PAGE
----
a link</a>.<br />
(to check we're copying children around properly).
<br />
<select dojoType="dijit.form.FilteringSelect">
<option value="1">foo</option>
<option value="2">bar</option>
<option value="3">baz</option>
</select>
Here's some text that comes AFTER the combo box.
</div>
</div>
</div>
</div>

You see here the recurring theme of using ContentPanes inside Containers. Also, the innermost "center" ContentPane wraps a new BorderContainer which has its own internal top/left layout widgets.

Depending on what kind of application you are building, the BorderContainer might be a good starting point. Since you already know that you can change and reload the contents of individual ContentPanes, you are left with a layout in which each element can function as a lightweight Iframe with none of the negative side effects.

DragPane

The DragPane is a very simple idea. You have a very large area of elements to display, and want to let the user 'drag' the underlying pane around using the mouse.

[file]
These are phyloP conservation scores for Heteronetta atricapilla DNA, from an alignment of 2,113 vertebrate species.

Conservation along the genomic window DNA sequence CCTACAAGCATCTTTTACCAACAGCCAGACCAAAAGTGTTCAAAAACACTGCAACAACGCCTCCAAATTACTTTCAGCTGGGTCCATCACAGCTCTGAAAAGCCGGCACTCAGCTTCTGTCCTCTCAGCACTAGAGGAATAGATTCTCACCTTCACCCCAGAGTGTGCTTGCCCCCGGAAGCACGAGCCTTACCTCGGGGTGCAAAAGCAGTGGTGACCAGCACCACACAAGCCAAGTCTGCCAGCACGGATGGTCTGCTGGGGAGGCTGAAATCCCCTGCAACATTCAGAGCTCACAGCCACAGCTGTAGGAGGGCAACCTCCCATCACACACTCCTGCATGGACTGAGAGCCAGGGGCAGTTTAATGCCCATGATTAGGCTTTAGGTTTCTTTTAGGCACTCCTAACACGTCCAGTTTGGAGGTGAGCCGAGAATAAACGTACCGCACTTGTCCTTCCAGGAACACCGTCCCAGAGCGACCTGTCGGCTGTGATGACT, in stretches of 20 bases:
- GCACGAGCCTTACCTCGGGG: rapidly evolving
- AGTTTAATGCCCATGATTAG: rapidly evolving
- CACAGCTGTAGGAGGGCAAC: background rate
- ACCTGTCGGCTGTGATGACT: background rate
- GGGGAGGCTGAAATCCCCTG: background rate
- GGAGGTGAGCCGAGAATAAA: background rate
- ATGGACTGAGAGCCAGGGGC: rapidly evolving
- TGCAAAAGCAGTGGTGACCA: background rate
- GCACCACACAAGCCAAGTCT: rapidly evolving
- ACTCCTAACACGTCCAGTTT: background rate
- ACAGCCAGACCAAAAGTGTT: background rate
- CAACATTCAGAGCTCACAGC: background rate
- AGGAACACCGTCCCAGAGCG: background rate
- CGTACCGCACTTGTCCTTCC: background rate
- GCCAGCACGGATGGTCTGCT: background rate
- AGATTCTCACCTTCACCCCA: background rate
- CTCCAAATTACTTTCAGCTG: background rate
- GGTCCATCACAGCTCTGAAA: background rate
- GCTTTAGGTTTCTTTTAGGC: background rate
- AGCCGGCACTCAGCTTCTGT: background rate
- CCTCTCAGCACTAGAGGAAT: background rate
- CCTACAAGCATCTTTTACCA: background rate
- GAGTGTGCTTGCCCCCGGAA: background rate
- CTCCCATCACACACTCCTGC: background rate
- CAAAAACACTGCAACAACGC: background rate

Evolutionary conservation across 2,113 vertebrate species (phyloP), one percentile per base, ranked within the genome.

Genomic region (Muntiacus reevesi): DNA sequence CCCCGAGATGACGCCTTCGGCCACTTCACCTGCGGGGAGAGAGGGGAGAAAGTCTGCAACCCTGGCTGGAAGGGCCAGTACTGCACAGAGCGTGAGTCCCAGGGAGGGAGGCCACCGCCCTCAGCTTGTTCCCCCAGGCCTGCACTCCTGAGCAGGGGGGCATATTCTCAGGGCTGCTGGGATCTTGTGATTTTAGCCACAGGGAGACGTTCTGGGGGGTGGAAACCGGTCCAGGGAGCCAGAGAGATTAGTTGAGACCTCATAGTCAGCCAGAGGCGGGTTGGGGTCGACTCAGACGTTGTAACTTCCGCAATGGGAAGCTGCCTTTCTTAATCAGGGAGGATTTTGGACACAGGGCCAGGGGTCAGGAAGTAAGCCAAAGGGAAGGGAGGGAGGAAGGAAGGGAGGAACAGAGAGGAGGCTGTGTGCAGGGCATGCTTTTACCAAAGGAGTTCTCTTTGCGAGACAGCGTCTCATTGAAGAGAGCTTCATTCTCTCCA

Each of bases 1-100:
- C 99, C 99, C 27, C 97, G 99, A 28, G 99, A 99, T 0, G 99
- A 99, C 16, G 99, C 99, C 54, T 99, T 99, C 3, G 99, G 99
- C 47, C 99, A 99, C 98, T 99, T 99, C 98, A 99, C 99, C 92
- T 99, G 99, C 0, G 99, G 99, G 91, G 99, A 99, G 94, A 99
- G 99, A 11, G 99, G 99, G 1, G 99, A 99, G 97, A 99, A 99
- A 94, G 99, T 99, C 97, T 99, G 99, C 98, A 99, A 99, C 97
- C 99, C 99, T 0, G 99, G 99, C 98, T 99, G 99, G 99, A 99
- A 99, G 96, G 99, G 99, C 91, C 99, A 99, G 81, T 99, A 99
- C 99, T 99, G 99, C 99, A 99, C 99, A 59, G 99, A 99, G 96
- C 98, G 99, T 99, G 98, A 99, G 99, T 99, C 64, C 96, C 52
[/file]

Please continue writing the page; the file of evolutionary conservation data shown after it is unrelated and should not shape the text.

The DragPane can be used in instances where you have a lot of pictures to present. It can also be used to present text or other widgets that are too numerous to fit in your current designated area of screen real estate.

The only property of DragPane is invert, which if set to true, inverts the axis of the drag of the mouse.

Example:

<div class="hugetext" id="container" invert="false" dojoType="dojox.
layout.DragPane">
<p style="color:#666; padding:8px; margin:0;">
Lorem ipsum dolor sit amet, consectetuer adipiscing elit.
In porta. Etiam mattis libero nec ante. Nam
porta lacus eu ligula. Cras mauris. Suspendisse vel augue.